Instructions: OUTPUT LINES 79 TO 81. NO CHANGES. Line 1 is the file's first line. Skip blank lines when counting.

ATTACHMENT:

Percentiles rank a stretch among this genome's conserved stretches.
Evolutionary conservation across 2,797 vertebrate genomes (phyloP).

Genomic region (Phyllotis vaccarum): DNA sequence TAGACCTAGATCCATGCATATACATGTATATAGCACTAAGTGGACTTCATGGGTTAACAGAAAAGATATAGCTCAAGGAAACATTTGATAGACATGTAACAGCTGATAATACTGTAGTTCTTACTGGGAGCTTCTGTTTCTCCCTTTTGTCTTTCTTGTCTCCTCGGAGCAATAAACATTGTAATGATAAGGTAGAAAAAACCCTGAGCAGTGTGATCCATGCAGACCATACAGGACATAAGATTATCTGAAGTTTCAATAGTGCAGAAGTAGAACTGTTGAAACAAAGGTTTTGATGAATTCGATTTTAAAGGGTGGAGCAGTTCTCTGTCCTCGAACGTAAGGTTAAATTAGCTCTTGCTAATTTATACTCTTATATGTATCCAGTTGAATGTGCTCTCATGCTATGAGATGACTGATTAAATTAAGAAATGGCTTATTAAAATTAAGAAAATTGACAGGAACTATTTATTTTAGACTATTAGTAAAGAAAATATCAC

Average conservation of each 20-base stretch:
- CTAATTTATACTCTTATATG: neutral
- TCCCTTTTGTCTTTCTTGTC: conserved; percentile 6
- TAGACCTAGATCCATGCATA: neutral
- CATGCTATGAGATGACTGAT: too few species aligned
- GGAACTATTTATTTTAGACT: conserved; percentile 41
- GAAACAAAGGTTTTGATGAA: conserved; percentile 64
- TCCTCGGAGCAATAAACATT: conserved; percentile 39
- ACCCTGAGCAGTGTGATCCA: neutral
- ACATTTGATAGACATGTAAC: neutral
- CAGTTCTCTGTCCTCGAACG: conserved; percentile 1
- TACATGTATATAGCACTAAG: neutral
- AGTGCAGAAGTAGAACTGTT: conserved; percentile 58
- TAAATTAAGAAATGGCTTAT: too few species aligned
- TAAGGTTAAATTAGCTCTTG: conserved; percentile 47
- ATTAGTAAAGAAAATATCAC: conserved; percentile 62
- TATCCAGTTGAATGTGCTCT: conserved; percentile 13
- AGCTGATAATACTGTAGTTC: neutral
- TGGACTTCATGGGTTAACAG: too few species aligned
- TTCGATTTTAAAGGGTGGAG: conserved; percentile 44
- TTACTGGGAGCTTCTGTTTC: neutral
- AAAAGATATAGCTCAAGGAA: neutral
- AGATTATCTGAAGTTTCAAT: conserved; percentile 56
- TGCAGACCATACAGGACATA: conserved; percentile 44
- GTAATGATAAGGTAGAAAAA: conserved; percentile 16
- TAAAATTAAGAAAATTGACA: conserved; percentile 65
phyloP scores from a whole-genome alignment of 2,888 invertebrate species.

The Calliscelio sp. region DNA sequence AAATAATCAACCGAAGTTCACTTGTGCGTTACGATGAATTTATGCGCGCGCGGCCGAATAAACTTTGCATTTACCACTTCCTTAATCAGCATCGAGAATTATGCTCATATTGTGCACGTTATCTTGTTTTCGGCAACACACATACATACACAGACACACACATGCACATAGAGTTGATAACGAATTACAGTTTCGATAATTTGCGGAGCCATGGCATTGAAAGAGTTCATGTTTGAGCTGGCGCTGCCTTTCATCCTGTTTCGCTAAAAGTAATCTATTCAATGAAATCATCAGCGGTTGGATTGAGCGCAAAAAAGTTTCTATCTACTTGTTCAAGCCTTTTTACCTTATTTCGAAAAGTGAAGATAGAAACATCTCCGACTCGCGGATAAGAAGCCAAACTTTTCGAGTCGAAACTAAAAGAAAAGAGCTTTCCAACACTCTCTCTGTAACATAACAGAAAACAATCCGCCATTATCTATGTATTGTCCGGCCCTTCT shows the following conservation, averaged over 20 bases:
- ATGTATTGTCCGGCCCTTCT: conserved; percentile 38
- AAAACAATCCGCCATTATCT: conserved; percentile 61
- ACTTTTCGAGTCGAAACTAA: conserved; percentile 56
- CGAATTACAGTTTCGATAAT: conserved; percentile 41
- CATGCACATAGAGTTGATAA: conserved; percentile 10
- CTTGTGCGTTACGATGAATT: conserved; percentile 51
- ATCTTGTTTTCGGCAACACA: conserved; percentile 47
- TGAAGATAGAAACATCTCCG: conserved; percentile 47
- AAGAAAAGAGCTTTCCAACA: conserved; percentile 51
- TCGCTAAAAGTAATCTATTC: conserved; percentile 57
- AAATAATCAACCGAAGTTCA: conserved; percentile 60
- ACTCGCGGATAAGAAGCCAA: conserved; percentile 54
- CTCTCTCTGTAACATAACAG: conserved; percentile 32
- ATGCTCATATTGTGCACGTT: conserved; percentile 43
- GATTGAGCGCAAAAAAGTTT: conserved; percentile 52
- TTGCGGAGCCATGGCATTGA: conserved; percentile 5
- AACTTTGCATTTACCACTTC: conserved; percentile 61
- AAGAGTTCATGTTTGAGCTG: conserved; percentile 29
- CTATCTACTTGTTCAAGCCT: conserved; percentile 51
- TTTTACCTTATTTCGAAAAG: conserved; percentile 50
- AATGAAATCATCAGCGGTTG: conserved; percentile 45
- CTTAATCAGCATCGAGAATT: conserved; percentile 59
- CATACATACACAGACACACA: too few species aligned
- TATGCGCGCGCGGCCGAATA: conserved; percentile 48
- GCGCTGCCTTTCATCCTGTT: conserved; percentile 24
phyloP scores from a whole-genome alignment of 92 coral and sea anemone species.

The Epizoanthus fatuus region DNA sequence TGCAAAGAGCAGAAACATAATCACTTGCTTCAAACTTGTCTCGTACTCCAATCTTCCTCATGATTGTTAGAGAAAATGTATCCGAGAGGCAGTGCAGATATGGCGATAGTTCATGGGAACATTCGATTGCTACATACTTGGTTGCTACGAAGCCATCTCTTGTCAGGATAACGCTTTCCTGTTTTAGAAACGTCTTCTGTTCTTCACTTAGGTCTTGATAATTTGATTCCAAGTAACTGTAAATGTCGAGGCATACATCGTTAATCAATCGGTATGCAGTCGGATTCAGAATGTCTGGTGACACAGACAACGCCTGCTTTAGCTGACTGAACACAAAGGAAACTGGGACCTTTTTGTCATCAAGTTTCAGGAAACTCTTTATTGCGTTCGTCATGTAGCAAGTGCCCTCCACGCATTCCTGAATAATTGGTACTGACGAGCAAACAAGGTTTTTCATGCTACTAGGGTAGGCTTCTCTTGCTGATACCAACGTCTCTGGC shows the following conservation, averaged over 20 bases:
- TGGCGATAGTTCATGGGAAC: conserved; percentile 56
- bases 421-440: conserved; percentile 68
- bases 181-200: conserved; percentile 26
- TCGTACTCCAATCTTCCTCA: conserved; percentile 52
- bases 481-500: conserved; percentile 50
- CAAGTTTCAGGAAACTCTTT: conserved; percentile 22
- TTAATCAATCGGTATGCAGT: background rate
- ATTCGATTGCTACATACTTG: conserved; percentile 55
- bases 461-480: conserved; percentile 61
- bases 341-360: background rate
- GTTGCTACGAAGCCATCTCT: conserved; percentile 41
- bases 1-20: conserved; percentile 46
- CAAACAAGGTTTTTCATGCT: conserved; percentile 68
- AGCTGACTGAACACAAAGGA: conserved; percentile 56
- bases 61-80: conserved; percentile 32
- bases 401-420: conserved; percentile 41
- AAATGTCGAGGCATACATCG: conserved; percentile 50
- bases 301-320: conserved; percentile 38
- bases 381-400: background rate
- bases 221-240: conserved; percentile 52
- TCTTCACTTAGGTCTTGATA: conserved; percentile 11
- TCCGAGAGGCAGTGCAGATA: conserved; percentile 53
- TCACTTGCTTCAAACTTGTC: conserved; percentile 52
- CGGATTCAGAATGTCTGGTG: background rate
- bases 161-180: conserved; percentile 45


- TCTTCACTTAGGTCTTGATA: conserved; percentile 11
- TCCGAGAGGCAGTGCAGATA: conserved; percentile 53
- TCACTTGCTTCAAACTTGTC: conserved; percentile 52